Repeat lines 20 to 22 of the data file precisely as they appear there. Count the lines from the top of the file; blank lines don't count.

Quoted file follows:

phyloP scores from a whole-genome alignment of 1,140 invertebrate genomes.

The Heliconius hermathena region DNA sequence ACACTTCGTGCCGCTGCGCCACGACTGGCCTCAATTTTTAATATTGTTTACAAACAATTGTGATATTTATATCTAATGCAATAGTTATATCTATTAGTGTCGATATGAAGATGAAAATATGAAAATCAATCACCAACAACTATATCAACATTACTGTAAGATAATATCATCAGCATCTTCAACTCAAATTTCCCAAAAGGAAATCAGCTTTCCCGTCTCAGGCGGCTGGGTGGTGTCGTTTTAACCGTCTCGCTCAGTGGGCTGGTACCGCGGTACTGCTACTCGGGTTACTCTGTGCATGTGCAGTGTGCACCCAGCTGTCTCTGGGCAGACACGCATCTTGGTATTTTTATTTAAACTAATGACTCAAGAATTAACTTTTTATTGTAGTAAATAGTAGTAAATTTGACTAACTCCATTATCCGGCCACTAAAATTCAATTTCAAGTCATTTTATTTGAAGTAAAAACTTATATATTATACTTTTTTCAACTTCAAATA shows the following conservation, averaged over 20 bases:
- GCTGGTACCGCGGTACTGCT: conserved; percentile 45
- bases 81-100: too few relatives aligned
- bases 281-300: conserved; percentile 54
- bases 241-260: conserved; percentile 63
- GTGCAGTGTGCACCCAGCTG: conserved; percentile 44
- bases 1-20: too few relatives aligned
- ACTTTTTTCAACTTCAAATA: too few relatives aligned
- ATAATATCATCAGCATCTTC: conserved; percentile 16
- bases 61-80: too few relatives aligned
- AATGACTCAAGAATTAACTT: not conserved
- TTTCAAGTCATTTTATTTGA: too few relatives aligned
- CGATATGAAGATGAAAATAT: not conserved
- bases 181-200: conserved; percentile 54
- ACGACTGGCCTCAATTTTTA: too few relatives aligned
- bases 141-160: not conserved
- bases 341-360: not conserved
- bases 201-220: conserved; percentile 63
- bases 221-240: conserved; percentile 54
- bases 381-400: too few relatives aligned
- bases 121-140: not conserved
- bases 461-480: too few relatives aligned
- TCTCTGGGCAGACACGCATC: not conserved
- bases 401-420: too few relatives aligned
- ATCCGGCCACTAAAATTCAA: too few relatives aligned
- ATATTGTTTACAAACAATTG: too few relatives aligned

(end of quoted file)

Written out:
- bases 221-240: conserved; percentile 54
- bases 381-400: too few relatives aligned
- bases 121-140: not conserved